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Sony Chief Asks for Investors’ Patience

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From Bloomberg News

Sony Corp.’s Nobuyuki Idei, the chief executive who has presided over a 29% decline in his company’s stock this year, asked for patience from shareholders demanding improvements at the firm’s electronics unit.

Meeting individual shareholders Friday for the first time since Sony reported a fiscal fourth-quarter net loss of $938 million in April, Idei defended his performance.

Idei, best known as the architect of Sony’s high-speed Internet strategy, told shareholders that his blueprint is to link Sony’s products over the Web, providing a conduit to deliver a steady stream of music and movies.

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“We want you to wait a little bit more,” Idei said. “We are trying with strong determination to achieve 10% [operating] profit margins toward 2006.”

Some shareholders say they are tired of waiting and would prefer more action than vision.

“We’re not here to listen to your vision,” one shareholder said. “We are here to see results of what you have done and to see if Sony is a worthy investment. We can’t make a decision based on your explanation.”

Other shareholders pointed to dismal results from sales of electronics. In the last fiscal year, profit margins on sales of audiovisual products such as Wega TVs and Vaio personal computers stood at a slim 0.84%.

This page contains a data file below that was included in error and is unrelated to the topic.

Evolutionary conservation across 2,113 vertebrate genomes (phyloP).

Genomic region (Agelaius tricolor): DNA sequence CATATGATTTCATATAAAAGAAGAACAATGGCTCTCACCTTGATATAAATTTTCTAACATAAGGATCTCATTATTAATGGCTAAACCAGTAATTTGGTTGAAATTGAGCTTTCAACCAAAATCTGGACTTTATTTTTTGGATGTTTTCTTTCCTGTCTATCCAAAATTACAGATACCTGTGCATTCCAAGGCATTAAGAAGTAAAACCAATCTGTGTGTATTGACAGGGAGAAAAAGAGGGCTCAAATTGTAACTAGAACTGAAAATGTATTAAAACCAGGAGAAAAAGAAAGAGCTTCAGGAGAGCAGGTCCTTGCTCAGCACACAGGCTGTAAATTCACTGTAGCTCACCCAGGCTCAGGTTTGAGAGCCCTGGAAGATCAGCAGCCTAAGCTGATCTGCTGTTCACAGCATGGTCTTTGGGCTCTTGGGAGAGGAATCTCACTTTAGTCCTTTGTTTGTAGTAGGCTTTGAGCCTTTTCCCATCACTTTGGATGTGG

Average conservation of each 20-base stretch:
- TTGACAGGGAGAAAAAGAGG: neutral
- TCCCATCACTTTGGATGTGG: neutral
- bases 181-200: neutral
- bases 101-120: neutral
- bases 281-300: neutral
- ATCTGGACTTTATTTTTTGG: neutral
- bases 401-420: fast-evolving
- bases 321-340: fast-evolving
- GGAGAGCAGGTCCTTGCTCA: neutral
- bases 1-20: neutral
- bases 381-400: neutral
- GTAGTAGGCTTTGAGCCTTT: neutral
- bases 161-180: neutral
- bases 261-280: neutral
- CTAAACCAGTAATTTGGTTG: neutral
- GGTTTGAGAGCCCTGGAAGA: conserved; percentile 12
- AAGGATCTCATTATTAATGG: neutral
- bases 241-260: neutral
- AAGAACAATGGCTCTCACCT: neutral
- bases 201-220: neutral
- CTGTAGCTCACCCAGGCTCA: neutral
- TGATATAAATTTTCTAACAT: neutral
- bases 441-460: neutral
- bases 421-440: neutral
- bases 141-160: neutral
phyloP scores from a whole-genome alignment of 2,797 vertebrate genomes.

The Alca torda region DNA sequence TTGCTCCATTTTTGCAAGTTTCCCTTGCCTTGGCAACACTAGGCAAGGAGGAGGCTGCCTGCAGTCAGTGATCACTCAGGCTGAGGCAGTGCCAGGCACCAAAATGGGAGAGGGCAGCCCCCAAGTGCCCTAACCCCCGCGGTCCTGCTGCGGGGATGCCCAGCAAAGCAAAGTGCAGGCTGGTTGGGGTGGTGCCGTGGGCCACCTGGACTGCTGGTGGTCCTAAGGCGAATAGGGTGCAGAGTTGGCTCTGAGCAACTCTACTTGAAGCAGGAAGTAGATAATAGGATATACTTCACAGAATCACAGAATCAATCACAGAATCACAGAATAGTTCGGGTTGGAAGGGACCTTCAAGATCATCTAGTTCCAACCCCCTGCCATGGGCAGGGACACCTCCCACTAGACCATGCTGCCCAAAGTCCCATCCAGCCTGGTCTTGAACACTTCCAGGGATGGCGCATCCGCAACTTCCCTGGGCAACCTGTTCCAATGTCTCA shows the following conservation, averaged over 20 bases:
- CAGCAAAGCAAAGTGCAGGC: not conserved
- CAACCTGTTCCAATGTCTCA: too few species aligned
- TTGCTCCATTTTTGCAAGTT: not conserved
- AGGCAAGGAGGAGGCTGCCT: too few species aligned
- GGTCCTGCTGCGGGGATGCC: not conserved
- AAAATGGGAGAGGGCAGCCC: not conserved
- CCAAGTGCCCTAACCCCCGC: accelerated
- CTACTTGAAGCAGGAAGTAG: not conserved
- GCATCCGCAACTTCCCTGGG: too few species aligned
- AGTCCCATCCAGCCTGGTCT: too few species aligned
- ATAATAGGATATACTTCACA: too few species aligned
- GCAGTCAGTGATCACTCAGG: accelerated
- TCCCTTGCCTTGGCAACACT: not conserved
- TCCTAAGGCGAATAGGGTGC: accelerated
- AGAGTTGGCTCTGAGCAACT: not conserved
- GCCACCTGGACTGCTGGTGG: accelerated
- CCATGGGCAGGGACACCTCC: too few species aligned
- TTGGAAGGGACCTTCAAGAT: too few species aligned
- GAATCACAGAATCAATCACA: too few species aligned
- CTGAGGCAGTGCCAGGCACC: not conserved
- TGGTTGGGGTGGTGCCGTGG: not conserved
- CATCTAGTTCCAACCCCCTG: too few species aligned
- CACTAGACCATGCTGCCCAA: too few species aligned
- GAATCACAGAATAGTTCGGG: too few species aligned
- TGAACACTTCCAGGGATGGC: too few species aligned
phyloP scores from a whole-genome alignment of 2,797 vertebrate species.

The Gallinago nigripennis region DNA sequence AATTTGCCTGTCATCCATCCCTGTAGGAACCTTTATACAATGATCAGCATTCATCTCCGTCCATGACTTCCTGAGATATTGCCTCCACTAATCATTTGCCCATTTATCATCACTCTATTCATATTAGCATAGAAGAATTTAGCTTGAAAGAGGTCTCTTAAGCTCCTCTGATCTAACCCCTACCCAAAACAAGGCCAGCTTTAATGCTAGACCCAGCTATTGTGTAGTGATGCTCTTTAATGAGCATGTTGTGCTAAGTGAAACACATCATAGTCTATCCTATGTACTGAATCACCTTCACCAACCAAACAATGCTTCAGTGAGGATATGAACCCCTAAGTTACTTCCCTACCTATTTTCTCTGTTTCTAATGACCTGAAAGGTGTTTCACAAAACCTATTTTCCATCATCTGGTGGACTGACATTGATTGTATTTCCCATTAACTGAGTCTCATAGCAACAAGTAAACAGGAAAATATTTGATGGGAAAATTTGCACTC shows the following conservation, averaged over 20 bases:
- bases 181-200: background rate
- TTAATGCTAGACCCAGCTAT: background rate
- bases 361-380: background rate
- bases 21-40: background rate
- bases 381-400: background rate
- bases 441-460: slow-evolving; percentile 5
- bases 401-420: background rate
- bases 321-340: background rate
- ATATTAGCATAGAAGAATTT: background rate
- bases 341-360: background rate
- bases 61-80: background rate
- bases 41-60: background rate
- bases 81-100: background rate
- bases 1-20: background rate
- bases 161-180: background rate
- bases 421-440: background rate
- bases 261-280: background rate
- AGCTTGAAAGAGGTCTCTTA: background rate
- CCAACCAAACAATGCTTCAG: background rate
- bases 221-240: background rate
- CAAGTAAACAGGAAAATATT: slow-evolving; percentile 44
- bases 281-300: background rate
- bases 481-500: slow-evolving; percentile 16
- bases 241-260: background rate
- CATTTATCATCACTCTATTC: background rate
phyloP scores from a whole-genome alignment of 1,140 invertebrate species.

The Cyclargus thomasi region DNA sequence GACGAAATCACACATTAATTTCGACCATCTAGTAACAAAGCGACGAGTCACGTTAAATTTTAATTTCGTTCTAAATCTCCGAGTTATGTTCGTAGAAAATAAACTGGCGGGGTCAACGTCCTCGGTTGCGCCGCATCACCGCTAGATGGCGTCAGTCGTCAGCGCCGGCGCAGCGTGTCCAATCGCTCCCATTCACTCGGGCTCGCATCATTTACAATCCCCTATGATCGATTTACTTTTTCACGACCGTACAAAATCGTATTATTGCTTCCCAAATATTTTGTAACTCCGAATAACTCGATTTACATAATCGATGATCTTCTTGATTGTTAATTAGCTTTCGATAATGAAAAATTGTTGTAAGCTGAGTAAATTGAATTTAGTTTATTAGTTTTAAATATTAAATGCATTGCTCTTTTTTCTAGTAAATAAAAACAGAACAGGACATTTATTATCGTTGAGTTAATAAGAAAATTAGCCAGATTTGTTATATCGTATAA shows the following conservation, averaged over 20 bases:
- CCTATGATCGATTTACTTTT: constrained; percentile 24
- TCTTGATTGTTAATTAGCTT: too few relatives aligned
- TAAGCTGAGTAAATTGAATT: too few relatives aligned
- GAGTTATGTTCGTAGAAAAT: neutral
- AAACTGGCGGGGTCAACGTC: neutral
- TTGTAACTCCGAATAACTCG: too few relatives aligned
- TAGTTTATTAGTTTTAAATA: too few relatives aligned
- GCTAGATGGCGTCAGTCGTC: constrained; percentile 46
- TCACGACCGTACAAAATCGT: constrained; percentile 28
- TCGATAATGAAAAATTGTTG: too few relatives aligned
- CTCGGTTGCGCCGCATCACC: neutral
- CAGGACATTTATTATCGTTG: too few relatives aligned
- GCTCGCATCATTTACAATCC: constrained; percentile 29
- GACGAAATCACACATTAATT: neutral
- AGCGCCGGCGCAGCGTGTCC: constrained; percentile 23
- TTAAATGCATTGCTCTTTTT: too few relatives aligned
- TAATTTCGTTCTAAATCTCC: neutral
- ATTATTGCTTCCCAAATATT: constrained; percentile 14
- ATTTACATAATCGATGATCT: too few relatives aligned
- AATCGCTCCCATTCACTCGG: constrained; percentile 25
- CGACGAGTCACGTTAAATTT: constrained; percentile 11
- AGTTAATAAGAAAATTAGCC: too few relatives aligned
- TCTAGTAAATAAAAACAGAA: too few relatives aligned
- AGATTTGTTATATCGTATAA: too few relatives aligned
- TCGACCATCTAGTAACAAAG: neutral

“The profit margin at the electronics business is below 1%, and this is way too low,” another shareholder told Idei.

The atmosphere at the meeting was markedly different from last year’s, when Sony rolled out short clips from the hit film “Spider-Man.” The movie generated more than $815 million in sales at theaters worldwide, becoming Sony’s best-performing picture and lifting the company’s movie business to record earnings.

But Sony’s investments in Hollywood -- and even its offering of financial services -- have drawn criticism from some shareholders that the company’s operations are too sprawling.

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Sony’s shares plunged 27% in the two days in April after the company surprised investors with a quarterly loss that was almost triple what analysts had been expecting.

On Friday, Sony’s New York Stock Exchange-traded shares slipped 1 cent to $29.48.

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